I. Background and Project Rationale
In recent time, the threat of violent extremism has reached new dimensions. While a global phenomenon – exhibited through the attacks in Europe, Africa and Asia - the Middle East, with its multiple devastating crises, is increasingly vulnerable to the acts and spread of extremists groups. Meanwhile, the Syria crisis is into its sixth year and has further destabilized the humanitarian, economic, social, and political situation in the Arab world.
More than 9 million Syrians have left their homes since the outbreak of the war in 2011. In neighboring countries, including Jordan and Lebanon, public services are overwhelmed, infra-structures are strained, economic growth is decelerated, and unemployment is rising. Further, increasing tensions between the local communities and refugees are creating a fertile environment for extremist narratives.
So far, the response at the state-level, as well as the local and regional/international levels, remain insufficient and misguided and do not keep pace with developments.
These developments place youth in Jordan at particular risk. Jordan’s youth unemployment stands at almost twice the global average, with up to 35.8 % of youth without work*.
Factors such as lack of opportunities, poor access to education, experiences of injustice and persistent socio-economic inequalities, lack of local ownership, and diminishing social cohesion all contribute to increasing the vulnerabilities of youth.
Remarkably, recent reports indicate that Jordan has the highest number of foreign fighters in neighboring countries per capita 2000 person*.
While the exact causes of youth vulnerability to violent extremism remain disputed, recent studies suggest that recruiters take advantage of the vulnerable situation of youth, their perceptions of social and political grievances, and feelings of injustice and exclusion**. Networks, social activities, and peer-to-peer interactions are used to incrementally introduce youth to fundamentalist ideas.
This systematic approach is complemented by powerful social media machinery focused on winning hearts and minds. Given the complexity of the youth radicalization challenge, prevention efforts must focus on taking a comprehensive and context-specific approach to the problem.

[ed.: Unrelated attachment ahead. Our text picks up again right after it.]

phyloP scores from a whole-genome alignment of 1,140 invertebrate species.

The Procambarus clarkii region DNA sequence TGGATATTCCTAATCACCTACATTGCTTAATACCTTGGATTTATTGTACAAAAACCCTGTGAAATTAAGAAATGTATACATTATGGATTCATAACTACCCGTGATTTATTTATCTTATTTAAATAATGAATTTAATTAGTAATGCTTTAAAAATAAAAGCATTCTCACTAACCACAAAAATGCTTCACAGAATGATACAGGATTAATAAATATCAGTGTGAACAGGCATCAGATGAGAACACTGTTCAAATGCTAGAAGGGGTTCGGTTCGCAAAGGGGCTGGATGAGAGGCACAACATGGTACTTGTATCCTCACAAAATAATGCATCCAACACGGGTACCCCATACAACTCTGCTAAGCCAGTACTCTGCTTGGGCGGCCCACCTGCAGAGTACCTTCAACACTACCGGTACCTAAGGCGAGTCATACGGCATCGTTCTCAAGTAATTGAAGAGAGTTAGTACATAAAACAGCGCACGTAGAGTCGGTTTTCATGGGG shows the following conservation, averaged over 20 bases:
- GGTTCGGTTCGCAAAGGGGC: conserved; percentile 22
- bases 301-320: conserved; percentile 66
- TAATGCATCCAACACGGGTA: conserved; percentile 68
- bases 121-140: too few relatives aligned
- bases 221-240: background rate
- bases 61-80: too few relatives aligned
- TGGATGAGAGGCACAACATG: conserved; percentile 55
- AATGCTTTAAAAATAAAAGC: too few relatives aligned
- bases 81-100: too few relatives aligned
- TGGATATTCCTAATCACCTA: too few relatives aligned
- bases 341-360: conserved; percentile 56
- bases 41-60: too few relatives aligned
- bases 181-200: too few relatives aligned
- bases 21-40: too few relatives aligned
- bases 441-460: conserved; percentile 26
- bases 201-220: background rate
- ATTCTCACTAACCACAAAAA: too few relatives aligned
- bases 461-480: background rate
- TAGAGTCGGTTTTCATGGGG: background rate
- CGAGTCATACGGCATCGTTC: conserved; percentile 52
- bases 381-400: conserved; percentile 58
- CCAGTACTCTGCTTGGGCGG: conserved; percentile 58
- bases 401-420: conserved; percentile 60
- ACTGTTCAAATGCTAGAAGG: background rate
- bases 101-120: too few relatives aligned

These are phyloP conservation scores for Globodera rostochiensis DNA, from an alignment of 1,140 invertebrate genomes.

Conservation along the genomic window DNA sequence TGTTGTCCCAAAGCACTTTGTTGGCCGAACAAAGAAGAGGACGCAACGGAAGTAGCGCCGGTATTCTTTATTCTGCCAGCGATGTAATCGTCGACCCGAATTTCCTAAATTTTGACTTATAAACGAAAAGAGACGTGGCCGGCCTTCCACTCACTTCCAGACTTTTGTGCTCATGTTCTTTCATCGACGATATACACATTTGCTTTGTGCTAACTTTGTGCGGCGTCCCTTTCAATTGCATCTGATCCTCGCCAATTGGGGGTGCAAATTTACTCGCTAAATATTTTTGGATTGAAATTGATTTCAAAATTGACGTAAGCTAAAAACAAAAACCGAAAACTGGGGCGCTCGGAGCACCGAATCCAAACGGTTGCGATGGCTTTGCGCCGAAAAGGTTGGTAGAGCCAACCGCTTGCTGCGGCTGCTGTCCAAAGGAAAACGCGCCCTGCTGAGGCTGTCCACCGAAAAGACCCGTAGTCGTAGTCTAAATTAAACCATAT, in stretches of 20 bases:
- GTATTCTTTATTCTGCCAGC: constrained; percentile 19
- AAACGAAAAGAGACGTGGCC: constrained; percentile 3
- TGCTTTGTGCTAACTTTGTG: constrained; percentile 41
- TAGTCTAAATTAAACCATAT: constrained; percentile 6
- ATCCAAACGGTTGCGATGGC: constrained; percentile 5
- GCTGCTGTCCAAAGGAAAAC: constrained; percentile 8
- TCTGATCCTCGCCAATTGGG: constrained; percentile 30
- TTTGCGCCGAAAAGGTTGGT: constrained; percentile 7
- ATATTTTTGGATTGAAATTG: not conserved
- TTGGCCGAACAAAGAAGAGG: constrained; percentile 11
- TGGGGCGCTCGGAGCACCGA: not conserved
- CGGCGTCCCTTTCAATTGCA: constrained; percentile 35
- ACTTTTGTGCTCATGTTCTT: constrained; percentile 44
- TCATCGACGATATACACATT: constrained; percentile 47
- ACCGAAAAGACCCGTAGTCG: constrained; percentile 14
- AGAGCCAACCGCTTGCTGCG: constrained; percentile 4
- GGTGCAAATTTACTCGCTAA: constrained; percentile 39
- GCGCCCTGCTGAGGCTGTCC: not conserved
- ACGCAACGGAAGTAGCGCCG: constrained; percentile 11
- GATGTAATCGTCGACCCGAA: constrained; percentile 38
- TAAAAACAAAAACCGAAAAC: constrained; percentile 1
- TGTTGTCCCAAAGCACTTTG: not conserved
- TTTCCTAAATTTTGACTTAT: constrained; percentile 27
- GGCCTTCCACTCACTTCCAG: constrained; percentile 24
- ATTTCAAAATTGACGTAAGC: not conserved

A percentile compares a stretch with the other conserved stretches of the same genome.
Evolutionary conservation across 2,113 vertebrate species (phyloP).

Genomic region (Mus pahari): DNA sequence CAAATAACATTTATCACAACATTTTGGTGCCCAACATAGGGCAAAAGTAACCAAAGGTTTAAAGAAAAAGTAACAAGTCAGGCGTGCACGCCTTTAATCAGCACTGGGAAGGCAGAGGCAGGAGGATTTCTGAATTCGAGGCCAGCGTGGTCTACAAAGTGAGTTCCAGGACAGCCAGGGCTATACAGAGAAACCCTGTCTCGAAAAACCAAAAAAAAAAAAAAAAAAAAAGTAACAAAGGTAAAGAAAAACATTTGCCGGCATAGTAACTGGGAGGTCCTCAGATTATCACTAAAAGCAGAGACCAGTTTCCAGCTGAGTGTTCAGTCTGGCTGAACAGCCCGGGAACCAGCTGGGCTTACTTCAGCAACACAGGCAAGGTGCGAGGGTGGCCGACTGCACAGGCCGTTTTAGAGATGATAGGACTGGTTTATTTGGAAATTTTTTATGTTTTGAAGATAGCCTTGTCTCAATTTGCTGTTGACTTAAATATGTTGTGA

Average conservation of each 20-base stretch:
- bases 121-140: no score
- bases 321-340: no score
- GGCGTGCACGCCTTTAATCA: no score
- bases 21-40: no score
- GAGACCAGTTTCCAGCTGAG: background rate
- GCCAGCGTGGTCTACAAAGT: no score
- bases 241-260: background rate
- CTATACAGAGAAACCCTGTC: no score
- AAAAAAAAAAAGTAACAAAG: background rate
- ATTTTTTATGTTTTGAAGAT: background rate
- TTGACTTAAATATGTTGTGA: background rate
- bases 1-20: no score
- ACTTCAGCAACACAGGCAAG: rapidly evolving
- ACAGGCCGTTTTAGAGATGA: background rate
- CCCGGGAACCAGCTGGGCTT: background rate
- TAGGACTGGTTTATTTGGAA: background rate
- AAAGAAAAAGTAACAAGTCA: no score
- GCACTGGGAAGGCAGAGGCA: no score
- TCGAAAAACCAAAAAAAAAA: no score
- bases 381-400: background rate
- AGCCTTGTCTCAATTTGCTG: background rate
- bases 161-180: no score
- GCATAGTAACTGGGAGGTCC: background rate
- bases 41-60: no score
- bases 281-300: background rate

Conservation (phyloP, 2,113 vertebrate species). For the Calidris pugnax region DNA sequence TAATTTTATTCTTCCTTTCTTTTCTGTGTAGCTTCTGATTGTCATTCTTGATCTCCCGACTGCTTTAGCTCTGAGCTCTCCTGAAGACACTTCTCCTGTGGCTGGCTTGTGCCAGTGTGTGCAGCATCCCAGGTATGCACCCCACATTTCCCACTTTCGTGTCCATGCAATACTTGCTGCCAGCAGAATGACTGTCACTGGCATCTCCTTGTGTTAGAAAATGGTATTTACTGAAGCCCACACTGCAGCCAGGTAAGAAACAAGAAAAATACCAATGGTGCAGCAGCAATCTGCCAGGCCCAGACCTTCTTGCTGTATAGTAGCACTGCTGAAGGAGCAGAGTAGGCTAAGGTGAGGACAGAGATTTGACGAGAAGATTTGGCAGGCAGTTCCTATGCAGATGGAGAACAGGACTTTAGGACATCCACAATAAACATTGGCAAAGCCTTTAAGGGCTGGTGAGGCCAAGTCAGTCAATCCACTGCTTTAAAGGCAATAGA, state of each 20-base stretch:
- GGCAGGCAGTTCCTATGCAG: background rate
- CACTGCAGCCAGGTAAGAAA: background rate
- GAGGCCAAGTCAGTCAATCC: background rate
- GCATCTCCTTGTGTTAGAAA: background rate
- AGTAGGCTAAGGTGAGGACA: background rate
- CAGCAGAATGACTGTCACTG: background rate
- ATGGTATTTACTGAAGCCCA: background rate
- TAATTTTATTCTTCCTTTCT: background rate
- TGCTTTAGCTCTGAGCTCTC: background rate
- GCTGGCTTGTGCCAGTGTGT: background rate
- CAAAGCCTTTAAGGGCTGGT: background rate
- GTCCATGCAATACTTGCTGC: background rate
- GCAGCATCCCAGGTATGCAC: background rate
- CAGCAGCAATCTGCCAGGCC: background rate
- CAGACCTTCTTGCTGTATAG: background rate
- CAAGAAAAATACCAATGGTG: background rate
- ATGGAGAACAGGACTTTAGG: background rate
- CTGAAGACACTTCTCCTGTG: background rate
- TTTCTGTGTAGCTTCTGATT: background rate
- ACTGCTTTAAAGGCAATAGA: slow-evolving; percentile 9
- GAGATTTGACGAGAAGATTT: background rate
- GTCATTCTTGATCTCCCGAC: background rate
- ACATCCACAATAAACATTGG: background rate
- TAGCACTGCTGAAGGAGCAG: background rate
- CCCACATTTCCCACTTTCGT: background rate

Preventive interventions should be centered on providing community-based alternatives to radicalization, including involving youth in civic and community groups, mentorship, and creating other avenues for youth to build individual identities and self-realization, as well as communal dependability.
II. About the Study:
ARI’s recent review of the community centers program generated evidence around social tension and lack of co-existance between various community groups. This has shown to be another core motive for the vulnerability of youth to extremism.
ActionAid implements the United Communities Project as part of ARI’s comprehsive approach for youth empowerment.
This approach is anchored in ARI’s fundamental understanding that a successful strategy to address youth vulnerability to extremism requires a preventive and long-term approach tackling the root-causes of vulnerability that cannot be based primarily on law-enforcement and security measures.
This includes addressing challenges such as social exclusion and marginalization, the experience of economic and social injustice, lack of faith in public institutions, and lack of engagement in mainstream political channels as well as eroded social cohesion.
In line with this, ActionAid ARI seeks to conduct a contextual study in four areas in Jordan using mixed methods approach to identify root-causes for youth vulnerability to extremism in four targeted areas in Jordan (Mafraq, Madaba , Russaifa and Zarqa) to generate primary qualitative data.
This study should unpack the complexity around youth vulnerability to extremism based on each community settings.
A. Complexity of factors relating to Youth and Violent Extremism
It is imperative to consider the factors relating to youth and violent extremism in the most holistic way possible. The following diagram details the various facets of these complexities – the study of which is central to the success of this study.
Existing evidence on these factors can be directly related to areas to explore within the study. The following are the most relevant points of reference from three sources: our engagement with an expert-level meeting with UNICEF, an initial document developed with UNDP, and a UN Women report on the violent radicalization of women.
1) Communities affected by conflict are less resilient:
a. Increased radicalization can exacerbate limitations on women’s freedoms and further restrict their rights.
b. Those who are radicalized are often isolated from the broader community and those who hold a dissenting opinion often feel pressured to keep silent about their opinions – further marginalizing them.
c. The Syria+ conflict shows that kin connections and social networks are acting as both enablers and constraints on engagement with violent extremism.
2) Poor livelihood conditions of young people:
a. According to a UN Women Study, 82% of those interviewed believe that social and economic pressures encourage young men and women in Jordan to join radical groups or engage in radical ideologies.